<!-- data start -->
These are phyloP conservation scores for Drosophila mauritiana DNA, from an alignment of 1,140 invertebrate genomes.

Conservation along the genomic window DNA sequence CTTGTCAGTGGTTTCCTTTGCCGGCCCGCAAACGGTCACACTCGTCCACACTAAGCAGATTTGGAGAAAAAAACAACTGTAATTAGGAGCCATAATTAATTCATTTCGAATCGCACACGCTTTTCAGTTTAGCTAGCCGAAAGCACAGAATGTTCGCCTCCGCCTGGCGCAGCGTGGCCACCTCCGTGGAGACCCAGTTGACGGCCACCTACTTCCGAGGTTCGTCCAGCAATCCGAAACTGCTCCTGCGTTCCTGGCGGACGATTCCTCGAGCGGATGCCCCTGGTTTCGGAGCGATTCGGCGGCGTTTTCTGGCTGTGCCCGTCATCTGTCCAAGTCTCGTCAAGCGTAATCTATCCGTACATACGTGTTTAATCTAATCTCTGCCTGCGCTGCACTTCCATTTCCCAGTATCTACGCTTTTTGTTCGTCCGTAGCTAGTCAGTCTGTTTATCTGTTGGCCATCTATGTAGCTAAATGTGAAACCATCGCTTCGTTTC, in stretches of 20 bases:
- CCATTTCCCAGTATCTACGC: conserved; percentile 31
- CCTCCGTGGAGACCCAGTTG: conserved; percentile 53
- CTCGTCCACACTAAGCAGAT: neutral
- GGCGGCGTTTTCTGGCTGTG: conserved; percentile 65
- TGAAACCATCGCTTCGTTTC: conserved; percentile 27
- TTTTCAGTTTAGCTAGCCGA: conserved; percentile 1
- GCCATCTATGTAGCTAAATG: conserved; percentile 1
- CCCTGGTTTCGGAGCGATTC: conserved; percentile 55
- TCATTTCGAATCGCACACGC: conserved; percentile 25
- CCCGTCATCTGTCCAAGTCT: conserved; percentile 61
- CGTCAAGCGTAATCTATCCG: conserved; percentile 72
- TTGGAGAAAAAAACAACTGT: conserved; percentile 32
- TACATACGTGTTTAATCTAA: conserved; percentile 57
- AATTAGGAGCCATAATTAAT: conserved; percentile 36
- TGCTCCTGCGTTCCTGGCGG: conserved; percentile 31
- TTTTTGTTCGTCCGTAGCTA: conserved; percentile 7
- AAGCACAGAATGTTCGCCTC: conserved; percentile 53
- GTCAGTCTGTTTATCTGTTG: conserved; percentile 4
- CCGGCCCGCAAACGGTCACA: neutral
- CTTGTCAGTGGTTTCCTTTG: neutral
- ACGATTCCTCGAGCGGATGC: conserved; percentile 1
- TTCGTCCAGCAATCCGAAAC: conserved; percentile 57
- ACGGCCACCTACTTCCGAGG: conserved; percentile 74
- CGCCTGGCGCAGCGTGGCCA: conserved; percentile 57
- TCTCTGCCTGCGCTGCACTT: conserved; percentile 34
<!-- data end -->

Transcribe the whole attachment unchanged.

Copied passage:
These are phyloP conservation scores for Drosophila mauritiana DNA, from an alignment of 1,140 invertebrate genomes.

Conservation along the genomic window DNA sequence CTTGTCAGTGGTTTCCTTTGCCGGCCCGCAAACGGTCACACTCGTCCACACTAAGCAGATTTGGAGAAAAAAACAACTGTAATTAGGAGCCATAATTAATTCATTTCGAATCGCACACGCTTTTCAGTTTAGCTAGCCGAAAGCACAGAATGTTCGCCTCCGCCTGGCGCAGCGTGGCCACCTCCGTGGAGACCCAGTTGACGGCCACCTACTTCCGAGGTTCGTCCAGCAATCCGAAACTGCTCCTGCGTTCCTGGCGGACGATTCCTCGAGCGGATGCCCCTGGTTTCGGAGCGATTCGGCGGCGTTTTCTGGCTGTGCCCGTCATCTGTCCAAGTCTCGTCAAGCGTAATCTATCCGTACATACGTGTTTAATCTAATCTCTGCCTGCGCTGCACTTCCATTTCCCAGTATCTACGCTTTTTGTTCGTCCGTAGCTAGTCAGTCTGTTTATCTGTTGGCCATCTATGTAGCTAAATGTGAAACCATCGCTTCGTTTC, in stretches of 20 bases:
- CCATTTCCCAGTATCTACGC: conserved; percentile 31
- CCTCCGTGGAGACCCAGTTG: conserved; percentile 53
- CTCGTCCACACTAAGCAGAT: neutral
- GGCGGCGTTTTCTGGCTGTG: conserved; percentile 65
- TGAAACCATCGCTTCGTTTC: conserved; percentile 27
- TTTTCAGTTTAGCTAGCCGA: conserved; percentile 1
- GCCATCTATGTAGCTAAATG: conserved; percentile 1
- CCCTGGTTTCGGAGCGATTC: conserved; percentile 55
- TCATTTCGAATCGCACACGC: conserved; percentile 25
- CCCGTCATCTGTCCAAGTCT: conserved; percentile 61
- CGTCAAGCGTAATCTATCCG: conserved; percentile 72
- TTGGAGAAAAAAACAACTGT: conserved; percentile 32
- TACATACGTGTTTAATCTAA: conserved; percentile 57
- AATTAGGAGCCATAATTAAT: conserved; percentile 36
- TGCTCCTGCGTTCCTGGCGG: conserved; percentile 31
- TTTTTGTTCGTCCGTAGCTA: conserved; percentile 7
- AAGCACAGAATGTTCGCCTC: conserved; percentile 53
- GTCAGTCTGTTTATCTGTTG: conserved; percentile 4
- CCGGCCCGCAAACGGTCACA: neutral
- CTTGTCAGTGGTTTCCTTTG: neutral
- ACGATTCCTCGAGCGGATGC: conserved; percentile 1
- TTCGTCCAGCAATCCGAAAC: conserved; percentile 57
- ACGGCCACCTACTTCCGAGG: conserved; percentile 74
- CGCCTGGCGCAGCGTGGCCA: conserved; percentile 57
- TCTCTGCCTGCGCTGCACTT: conserved; percentile 34